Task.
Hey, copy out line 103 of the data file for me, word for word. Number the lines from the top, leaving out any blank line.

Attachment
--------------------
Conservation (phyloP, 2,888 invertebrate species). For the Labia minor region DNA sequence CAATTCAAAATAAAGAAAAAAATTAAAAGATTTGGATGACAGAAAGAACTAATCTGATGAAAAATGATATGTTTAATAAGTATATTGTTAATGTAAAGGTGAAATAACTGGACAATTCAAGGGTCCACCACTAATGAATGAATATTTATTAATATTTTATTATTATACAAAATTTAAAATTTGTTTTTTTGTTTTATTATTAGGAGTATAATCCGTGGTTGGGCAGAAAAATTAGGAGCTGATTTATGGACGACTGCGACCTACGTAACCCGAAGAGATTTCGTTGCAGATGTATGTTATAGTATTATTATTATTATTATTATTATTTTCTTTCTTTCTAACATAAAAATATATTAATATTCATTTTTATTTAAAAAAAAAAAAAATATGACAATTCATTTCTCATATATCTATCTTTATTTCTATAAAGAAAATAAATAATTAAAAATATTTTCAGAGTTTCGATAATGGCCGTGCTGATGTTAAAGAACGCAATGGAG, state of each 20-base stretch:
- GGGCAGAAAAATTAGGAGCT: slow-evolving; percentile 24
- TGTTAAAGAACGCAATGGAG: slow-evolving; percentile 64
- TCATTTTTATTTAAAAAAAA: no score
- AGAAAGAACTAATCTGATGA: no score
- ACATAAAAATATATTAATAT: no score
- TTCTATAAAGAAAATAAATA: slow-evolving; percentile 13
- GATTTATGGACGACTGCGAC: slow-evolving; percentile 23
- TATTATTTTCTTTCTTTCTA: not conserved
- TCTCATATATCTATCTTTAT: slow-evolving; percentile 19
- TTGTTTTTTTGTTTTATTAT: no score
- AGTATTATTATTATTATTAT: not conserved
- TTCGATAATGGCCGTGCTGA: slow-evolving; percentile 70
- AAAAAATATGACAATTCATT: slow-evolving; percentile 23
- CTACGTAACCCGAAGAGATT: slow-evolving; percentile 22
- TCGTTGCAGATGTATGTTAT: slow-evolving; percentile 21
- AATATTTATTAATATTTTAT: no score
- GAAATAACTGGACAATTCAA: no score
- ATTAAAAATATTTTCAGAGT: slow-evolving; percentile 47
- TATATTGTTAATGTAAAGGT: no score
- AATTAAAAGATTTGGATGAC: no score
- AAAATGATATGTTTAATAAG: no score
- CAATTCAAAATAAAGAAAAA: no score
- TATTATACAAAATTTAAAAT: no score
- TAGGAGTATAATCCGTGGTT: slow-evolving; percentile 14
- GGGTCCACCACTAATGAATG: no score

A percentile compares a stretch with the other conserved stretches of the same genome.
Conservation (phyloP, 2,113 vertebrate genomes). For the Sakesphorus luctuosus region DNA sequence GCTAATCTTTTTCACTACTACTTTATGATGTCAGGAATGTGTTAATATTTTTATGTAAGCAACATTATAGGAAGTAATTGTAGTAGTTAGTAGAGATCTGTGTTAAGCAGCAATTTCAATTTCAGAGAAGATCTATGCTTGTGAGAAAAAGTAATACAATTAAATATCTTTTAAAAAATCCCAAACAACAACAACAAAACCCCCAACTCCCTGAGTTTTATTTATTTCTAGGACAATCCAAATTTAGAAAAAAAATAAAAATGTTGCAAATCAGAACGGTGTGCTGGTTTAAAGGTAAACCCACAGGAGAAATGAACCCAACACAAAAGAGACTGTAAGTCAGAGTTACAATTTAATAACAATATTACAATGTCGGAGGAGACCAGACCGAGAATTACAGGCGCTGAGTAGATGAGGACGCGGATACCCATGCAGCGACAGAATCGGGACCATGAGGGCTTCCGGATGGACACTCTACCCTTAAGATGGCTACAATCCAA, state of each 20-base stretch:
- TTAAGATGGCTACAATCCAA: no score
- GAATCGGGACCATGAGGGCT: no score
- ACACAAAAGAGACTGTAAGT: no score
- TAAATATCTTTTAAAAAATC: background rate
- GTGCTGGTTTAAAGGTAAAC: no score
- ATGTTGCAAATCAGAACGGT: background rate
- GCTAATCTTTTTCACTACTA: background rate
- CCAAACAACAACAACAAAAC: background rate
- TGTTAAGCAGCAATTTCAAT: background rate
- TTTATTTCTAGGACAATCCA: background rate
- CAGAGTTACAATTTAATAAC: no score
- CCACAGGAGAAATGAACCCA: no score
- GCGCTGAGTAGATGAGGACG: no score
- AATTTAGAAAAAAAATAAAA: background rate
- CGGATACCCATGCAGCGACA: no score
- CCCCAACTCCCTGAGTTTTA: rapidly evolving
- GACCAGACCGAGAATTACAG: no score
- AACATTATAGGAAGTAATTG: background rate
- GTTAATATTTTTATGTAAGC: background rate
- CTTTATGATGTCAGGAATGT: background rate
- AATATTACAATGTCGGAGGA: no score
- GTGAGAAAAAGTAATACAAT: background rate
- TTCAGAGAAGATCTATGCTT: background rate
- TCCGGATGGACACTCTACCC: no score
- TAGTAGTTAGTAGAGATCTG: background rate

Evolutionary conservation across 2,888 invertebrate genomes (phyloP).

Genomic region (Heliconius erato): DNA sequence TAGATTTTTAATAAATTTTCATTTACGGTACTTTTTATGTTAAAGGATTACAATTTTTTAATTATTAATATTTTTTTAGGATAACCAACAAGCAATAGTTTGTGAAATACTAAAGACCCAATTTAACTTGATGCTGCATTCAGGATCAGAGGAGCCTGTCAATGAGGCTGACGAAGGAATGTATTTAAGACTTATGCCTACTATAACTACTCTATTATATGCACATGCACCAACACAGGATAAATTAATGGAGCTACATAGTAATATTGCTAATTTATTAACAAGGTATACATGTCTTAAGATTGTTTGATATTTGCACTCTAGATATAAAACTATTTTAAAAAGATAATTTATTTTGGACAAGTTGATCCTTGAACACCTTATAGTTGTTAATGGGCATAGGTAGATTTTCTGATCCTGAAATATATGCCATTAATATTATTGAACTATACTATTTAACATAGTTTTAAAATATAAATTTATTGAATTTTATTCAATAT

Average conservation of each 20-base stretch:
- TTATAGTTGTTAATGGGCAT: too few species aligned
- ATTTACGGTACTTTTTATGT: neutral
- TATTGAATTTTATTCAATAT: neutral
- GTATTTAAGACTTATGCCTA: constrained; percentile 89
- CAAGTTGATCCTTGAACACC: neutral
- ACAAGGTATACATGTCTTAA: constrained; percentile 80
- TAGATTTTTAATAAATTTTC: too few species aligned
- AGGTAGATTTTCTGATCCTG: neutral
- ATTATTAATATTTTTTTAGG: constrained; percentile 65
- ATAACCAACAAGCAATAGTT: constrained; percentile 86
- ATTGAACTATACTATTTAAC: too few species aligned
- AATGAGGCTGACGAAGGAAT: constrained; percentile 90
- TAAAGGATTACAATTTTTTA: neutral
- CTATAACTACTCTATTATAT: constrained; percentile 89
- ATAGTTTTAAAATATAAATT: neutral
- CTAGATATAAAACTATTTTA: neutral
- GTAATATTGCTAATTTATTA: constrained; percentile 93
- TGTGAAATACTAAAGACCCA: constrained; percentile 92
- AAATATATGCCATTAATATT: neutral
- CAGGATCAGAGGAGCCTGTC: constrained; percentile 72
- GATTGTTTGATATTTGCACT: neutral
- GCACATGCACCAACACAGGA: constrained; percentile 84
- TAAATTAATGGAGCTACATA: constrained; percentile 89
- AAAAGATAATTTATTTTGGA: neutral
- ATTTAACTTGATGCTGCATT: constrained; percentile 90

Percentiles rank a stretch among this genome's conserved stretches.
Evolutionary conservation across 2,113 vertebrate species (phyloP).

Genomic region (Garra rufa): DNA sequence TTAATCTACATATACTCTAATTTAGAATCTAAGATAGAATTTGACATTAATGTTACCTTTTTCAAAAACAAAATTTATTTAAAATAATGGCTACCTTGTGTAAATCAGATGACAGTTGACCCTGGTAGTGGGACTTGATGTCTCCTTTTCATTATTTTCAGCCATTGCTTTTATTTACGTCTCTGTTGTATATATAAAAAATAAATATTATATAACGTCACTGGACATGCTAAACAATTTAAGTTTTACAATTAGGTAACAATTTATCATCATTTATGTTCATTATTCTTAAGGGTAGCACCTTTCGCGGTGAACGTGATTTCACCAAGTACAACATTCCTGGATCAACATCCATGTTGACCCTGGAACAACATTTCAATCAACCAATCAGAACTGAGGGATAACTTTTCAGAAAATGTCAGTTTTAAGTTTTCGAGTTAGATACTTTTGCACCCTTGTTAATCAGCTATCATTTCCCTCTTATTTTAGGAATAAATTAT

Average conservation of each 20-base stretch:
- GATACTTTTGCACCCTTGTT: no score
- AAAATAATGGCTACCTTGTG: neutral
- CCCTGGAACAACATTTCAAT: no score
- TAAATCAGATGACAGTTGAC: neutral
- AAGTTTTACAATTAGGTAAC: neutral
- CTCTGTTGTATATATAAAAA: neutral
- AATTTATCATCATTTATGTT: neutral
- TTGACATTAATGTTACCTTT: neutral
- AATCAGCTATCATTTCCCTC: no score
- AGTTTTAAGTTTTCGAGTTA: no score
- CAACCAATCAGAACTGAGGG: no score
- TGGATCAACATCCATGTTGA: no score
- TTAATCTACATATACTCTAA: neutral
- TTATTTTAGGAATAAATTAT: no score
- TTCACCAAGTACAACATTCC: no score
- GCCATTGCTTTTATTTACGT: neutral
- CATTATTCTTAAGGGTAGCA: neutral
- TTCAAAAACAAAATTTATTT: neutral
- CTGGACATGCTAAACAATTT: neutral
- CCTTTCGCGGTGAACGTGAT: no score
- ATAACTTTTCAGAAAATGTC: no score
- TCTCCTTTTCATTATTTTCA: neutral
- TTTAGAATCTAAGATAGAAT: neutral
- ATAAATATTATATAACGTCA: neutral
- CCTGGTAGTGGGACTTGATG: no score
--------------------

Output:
- TTCAAAAACAAAATTTATTT: neutral